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turn definition

Overview

This page has 62 definitions of turn with English translations in 5 languages. Turn is a verb and noun. Examples of how to use turn in a sentence are shown. Also define these 63 related words and terms: direction, orientation, travel, stationary, tool, lathe, Julian calendar, cricket, ball, sideways, pitch, bounce, copular verb, become, get, color, leaf, autumn, metamorphose, fantasy, vampire, werewolf, zombie, professional wrestling, face, heel, turn a profit, soccer, control, obstetrics, printing, translate, role-playing game, undead, geometry, plane angle, measurement, walk, to and fro, promenade, rota, schedule, move, figure, complete, turnaround, poker, communal, Texas hold 'em, flop, kindness, malice, character, personality, nature, theater, finance, profit, stockjobber, tower, gymnastics, chess, and rook.

English turn definition

Pronunciation

Etymology 1

From Middle English turnen, from Old English turnian, tyrnan (to turn, rotate, revolve) and Old French torner (to turn), both from Latin tornāre (to round off, turn in a lathe), from tornus (lathe), from Ancient Greek τόρνος (tórnos, turning-lathe: a tool used for making circles), from Proto-Indo-European *terh₁- (to rub, rub by turning, turn, twist, bore). Cognate with Old English þrāwan (to turn, twist, wind). Displaced native Old English wendan.

Verb

turn (third-person singular simple present turns, present participle turning, simple past and past participle turned or (obsolete) turnt)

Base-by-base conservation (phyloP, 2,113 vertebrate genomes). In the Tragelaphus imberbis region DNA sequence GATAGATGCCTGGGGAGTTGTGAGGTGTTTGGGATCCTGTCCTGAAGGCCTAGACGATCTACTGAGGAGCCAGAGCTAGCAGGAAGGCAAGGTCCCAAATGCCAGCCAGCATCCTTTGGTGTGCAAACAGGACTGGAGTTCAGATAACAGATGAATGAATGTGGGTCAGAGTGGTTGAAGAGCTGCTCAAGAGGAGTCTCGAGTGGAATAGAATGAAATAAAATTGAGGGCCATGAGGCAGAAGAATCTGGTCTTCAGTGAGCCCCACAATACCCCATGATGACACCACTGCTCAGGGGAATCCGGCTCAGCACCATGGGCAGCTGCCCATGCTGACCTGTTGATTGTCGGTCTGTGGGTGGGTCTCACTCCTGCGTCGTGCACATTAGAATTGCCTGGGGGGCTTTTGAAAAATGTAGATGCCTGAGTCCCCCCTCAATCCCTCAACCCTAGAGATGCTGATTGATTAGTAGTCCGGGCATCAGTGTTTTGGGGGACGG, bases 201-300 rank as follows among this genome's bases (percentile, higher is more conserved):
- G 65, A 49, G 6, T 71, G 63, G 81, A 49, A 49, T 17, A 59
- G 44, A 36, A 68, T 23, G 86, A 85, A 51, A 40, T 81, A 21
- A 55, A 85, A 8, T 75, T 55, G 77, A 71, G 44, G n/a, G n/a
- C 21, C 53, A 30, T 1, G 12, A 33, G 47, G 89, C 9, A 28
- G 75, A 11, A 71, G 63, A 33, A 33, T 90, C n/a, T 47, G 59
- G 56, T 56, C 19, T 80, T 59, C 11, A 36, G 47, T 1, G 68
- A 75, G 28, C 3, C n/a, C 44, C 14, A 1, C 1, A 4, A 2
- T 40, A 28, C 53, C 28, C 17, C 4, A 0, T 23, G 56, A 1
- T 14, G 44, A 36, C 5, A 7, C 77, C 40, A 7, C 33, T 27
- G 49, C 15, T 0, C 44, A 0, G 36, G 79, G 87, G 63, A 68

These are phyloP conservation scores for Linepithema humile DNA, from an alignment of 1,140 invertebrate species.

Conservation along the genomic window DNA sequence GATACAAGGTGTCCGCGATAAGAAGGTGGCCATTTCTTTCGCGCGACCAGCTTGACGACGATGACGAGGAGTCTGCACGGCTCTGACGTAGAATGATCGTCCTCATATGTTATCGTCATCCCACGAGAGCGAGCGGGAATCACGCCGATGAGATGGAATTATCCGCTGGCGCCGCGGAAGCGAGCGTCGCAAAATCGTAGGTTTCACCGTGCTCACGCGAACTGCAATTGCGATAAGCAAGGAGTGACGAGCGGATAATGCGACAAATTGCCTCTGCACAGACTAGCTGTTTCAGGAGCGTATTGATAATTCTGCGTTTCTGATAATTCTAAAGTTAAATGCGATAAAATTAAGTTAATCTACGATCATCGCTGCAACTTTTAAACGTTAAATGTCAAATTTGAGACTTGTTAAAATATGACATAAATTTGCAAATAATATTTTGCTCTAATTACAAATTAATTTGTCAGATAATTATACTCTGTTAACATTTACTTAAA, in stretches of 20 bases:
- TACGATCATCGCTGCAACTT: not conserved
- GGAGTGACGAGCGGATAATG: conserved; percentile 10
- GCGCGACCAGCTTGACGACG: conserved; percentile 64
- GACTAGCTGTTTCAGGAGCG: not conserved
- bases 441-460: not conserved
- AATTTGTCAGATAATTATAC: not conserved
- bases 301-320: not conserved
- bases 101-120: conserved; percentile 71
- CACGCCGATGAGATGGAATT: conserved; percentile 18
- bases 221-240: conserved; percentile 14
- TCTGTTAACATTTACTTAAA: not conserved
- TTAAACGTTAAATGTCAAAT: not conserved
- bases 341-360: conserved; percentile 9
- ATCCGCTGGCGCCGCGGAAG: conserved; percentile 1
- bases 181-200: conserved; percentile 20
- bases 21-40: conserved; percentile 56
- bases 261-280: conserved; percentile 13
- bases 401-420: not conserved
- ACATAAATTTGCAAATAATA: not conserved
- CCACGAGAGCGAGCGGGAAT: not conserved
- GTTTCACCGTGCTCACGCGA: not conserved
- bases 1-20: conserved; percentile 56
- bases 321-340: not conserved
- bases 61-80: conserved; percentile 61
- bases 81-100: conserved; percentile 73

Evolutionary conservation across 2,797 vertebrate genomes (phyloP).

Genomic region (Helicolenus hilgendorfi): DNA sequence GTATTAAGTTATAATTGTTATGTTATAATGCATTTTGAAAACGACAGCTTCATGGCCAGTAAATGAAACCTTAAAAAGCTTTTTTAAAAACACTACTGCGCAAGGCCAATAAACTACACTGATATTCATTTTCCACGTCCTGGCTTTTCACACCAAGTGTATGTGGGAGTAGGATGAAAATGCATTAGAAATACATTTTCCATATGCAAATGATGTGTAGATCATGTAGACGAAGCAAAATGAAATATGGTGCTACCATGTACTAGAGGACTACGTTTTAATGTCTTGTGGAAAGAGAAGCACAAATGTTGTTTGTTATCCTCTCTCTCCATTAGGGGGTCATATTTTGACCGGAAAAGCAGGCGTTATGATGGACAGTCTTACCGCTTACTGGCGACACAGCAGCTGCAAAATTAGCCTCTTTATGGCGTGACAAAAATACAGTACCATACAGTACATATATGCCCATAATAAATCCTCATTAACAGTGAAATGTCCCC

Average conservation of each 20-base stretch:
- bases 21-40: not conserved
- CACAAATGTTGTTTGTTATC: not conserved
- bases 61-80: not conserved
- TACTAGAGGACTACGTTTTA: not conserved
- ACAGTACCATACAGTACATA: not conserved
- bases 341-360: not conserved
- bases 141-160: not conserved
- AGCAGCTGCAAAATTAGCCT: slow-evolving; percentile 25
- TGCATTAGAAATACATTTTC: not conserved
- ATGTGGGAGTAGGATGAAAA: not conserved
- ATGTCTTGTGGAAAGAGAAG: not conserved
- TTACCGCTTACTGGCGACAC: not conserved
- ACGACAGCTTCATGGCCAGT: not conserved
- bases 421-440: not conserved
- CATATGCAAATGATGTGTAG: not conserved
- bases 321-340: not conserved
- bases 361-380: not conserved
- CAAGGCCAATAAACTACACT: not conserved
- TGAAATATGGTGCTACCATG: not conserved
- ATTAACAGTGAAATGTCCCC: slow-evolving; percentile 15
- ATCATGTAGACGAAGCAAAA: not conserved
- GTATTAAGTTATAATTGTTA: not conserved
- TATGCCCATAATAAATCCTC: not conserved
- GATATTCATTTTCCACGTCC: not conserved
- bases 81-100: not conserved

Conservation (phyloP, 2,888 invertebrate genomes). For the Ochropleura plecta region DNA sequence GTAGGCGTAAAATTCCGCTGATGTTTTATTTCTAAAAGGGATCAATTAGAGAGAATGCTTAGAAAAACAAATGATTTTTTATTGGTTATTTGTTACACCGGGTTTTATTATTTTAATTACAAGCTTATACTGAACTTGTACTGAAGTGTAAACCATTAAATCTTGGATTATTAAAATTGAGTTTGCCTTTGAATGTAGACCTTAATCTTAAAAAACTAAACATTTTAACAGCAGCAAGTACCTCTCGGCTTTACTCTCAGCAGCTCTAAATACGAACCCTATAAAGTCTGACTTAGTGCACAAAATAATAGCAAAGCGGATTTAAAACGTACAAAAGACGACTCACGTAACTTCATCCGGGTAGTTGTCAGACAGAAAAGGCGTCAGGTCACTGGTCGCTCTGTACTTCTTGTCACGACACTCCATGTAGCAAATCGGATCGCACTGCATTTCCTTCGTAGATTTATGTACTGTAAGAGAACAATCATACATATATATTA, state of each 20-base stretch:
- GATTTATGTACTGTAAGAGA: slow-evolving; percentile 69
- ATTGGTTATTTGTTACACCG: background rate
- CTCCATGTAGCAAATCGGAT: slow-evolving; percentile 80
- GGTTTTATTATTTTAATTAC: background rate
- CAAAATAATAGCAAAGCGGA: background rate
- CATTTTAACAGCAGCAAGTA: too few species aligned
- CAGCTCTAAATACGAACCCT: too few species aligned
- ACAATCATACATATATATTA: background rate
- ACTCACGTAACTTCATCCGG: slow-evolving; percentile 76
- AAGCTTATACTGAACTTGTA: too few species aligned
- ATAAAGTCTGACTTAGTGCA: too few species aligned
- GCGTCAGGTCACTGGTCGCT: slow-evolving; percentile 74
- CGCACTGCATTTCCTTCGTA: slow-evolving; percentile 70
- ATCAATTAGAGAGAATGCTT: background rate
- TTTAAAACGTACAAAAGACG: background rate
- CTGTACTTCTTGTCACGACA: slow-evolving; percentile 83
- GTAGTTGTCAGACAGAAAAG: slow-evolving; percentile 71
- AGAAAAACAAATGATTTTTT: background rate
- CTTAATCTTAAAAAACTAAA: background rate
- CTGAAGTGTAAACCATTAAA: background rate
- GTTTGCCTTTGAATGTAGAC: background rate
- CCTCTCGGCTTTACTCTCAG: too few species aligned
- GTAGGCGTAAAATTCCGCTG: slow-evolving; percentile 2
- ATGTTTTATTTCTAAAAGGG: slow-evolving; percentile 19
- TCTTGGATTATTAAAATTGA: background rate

1. To make a non-linear physical movement.
    1. (intransitive) Of a body, person, etc, to move around an axis through itself.
      the Earth turns;  turn on the spot
      • 1910, Emerson Hough, chapter I, in The Purchase Price: Or The Cause of Compromise, Indianapolis, Ind.: The Bobbs-Merrill Company, OCLC 639762314, page 0124:
        "A fine man, that Dunwody, yonder," commented the young captain, as they parted, and as he turned to his prisoner. "We'll see him on in Washington some day. He is strengthening his forces now against Mr. Benton out there. []."
    2. (transitive) To change the direction or orientation of, especially by rotation.
      Turn the knob clockwise.
      • 1879, R[ichard] J[efferies], “The First Gun”, in The Amateur Poacher, London: Smith, Elder, & Co., [], OCLC 752825175, pages 9–10:
        It was not far from the house; but the ground sank into a depression there, and the ridge of it behind shut out everything except just the roof of the tallest hayrick. As one sat on the sward behind the elm, with the back turned on the rick and nothing in front but the tall elms and the oaks in the other hedge, it was quite easy to fancy it the verge of the prairie with the backwoods close by.
      • 2013 July-August, Lee S. Langston, “The Adaptable Gas Turbine”, in American Scientist:
        Turbines have been around for a long time—windmills and water wheels are early examples. The name comes from the Latin turbo, meaning vortex, and thus the defining property of a turbine is that a fluid or gas turns the blades of a rotor, which is attached to a shaft that can perform useful work.
    3. (intransitive) to change one's direction of travel.
      She turned right at the corner.
      • 1897 December (indicated as 1898), Winston Churchill, chapter II, in The Celebrity: An Episode, New York, N.Y.: The Macmillan Company; London: Macmillan & Co., Ltd., OCLC 222716698, page 12:
        I had occasion [] to make a somewhat long business trip to Chicago, and on my return […] I found Farrar awaiting me in the railroad station. He smiled his wonted fraction by way of greeting, […], and finally leading me to his buggy, turned and drove out of town.